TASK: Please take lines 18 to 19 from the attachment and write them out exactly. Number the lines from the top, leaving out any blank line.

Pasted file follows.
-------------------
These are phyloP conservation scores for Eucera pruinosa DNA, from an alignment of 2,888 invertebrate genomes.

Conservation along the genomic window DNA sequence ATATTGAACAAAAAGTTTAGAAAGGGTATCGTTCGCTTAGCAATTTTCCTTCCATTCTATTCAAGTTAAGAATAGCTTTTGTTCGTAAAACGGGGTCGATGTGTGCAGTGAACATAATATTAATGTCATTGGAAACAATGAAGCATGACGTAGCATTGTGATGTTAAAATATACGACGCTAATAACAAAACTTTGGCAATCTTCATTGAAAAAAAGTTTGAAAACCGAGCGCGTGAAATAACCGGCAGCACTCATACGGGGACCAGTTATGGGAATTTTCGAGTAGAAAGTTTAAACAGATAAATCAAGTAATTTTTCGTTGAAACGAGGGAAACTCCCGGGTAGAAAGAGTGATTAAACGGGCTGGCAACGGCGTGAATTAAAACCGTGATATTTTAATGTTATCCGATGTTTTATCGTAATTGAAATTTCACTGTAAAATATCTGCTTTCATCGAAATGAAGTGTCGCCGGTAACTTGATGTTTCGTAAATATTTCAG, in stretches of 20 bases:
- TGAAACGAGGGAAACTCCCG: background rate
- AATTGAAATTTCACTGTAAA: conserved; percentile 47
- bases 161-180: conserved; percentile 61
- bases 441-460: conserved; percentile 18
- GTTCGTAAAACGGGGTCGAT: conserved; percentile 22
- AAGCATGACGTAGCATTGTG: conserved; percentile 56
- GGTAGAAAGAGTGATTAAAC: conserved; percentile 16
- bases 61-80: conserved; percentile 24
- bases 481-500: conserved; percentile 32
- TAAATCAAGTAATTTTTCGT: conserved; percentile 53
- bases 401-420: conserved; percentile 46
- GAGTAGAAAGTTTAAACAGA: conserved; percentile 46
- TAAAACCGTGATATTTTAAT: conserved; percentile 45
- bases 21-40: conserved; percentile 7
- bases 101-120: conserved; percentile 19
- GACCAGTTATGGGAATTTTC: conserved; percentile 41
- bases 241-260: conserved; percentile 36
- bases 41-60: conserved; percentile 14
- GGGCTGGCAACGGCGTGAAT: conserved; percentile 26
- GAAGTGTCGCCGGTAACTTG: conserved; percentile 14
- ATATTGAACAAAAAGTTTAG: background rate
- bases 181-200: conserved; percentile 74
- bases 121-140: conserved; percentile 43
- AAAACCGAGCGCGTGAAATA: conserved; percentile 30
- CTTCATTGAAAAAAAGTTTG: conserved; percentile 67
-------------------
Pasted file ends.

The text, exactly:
- GACCAGTTATGGGAATTTTC: conserved; percentile 41
- bases 241-260: conserved; percentile 36